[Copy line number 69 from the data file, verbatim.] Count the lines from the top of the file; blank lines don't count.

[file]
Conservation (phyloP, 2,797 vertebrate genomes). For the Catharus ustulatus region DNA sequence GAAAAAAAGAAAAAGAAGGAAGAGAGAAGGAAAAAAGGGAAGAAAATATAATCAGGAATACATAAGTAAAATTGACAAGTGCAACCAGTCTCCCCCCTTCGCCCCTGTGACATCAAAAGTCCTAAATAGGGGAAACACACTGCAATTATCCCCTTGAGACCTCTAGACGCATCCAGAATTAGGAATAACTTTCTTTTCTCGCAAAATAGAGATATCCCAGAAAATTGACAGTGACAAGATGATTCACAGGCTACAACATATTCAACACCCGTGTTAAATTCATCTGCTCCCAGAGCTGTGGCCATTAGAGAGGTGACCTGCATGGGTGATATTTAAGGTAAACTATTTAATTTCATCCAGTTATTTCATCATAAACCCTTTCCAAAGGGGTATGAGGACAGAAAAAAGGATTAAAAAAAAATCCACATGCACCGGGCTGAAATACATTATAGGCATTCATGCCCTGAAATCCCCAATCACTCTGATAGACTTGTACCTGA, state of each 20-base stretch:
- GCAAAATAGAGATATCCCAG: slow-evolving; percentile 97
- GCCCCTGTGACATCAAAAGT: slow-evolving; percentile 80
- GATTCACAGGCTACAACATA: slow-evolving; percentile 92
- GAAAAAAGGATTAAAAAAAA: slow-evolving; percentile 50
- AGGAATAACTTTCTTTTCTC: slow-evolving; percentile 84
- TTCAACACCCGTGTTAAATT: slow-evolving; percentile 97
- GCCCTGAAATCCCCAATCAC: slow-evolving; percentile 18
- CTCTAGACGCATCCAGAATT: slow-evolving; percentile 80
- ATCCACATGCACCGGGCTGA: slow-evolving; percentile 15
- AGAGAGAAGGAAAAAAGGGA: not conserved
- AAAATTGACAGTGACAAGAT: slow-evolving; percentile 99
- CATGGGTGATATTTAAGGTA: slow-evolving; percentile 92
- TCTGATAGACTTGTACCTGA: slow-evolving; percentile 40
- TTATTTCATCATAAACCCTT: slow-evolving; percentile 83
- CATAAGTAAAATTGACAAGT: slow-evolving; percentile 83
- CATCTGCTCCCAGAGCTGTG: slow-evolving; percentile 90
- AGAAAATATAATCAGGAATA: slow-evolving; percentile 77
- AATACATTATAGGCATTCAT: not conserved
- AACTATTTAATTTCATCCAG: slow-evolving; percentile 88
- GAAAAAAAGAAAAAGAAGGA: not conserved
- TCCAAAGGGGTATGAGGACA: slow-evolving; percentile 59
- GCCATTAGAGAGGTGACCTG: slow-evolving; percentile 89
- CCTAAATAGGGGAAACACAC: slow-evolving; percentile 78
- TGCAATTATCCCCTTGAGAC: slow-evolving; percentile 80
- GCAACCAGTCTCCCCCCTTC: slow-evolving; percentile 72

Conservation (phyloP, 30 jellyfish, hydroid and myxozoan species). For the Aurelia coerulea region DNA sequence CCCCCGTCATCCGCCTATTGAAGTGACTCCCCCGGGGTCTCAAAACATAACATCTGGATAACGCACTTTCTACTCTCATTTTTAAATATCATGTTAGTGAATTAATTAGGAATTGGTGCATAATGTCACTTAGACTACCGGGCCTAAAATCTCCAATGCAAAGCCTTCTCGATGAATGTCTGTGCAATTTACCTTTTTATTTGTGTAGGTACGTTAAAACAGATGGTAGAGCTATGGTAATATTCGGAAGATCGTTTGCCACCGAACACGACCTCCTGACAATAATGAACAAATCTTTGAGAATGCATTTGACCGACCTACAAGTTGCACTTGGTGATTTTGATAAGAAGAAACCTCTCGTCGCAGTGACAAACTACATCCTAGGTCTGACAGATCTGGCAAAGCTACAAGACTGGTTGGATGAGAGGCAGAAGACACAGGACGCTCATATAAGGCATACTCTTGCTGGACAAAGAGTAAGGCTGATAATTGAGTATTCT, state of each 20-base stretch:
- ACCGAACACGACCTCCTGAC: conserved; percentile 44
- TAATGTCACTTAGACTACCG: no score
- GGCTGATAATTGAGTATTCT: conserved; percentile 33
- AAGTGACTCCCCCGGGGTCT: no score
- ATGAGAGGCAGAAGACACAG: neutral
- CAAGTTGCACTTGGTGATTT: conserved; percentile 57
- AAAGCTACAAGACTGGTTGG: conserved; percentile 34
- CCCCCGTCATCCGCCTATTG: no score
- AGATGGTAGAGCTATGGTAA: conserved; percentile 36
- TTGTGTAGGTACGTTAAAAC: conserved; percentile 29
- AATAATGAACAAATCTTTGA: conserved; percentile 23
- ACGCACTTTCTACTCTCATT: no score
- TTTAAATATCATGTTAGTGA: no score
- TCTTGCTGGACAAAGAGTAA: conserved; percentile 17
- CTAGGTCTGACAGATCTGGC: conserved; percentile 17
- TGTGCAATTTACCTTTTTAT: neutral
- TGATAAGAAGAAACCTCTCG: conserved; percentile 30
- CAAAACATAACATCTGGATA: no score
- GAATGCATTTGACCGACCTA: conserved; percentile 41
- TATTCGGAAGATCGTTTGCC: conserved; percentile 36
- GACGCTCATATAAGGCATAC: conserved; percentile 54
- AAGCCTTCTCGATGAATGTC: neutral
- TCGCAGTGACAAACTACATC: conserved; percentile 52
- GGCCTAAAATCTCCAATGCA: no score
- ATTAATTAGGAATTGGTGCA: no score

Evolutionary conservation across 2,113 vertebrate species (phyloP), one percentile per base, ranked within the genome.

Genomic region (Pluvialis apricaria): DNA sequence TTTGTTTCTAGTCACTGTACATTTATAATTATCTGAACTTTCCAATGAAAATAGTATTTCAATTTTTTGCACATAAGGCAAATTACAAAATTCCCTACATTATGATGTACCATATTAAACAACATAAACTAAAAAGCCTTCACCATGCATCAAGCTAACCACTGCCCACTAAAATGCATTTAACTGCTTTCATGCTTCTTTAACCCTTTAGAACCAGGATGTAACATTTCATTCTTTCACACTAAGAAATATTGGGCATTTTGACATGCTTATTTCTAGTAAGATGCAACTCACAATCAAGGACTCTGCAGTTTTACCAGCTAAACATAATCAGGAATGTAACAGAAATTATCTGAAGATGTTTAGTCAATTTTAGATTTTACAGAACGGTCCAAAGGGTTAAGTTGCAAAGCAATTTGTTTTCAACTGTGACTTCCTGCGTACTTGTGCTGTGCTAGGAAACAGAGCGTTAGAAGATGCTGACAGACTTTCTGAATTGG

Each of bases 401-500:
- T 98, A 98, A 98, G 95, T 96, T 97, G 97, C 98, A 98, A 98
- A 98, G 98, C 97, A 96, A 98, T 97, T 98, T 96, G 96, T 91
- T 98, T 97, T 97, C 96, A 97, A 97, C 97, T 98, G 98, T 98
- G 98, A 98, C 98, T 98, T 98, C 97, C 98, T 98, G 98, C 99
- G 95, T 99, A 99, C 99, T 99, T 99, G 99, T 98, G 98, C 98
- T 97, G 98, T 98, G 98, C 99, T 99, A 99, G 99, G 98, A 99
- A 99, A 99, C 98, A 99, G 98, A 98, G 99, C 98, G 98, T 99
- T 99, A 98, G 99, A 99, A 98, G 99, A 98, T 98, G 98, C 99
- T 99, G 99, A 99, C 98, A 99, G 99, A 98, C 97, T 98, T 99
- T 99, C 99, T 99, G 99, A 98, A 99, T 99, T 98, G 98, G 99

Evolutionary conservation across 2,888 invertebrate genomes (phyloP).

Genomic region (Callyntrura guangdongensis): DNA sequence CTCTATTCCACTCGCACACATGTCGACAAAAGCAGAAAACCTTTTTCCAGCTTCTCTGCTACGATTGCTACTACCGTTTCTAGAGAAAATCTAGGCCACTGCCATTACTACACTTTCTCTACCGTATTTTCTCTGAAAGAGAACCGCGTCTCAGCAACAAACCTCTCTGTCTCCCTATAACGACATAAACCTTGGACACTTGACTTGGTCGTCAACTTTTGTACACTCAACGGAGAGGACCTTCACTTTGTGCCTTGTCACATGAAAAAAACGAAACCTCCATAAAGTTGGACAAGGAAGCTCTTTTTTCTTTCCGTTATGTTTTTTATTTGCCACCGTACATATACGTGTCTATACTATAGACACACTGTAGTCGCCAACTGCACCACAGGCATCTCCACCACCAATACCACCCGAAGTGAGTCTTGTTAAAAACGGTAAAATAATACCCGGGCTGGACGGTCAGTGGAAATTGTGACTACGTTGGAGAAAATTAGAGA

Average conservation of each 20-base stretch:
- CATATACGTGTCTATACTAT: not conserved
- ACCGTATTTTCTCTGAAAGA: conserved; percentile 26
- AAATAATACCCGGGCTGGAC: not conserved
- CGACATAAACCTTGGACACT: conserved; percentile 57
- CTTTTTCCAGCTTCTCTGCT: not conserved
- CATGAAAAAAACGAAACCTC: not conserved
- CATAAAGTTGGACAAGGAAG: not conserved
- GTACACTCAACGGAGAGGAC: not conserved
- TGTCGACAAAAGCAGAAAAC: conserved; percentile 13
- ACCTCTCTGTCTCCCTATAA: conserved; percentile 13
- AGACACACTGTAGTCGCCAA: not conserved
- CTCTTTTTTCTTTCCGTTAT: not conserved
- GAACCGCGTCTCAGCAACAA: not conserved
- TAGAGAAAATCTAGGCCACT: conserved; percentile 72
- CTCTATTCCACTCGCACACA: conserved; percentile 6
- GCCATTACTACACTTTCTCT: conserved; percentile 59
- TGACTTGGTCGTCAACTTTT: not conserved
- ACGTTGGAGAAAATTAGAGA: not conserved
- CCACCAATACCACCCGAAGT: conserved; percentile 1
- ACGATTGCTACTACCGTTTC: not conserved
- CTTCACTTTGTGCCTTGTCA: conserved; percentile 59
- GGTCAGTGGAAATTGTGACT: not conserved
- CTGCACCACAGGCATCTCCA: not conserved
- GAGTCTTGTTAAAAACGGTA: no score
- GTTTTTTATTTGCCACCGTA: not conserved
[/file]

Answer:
- CATATACGTGTCTATACTAT: not conserved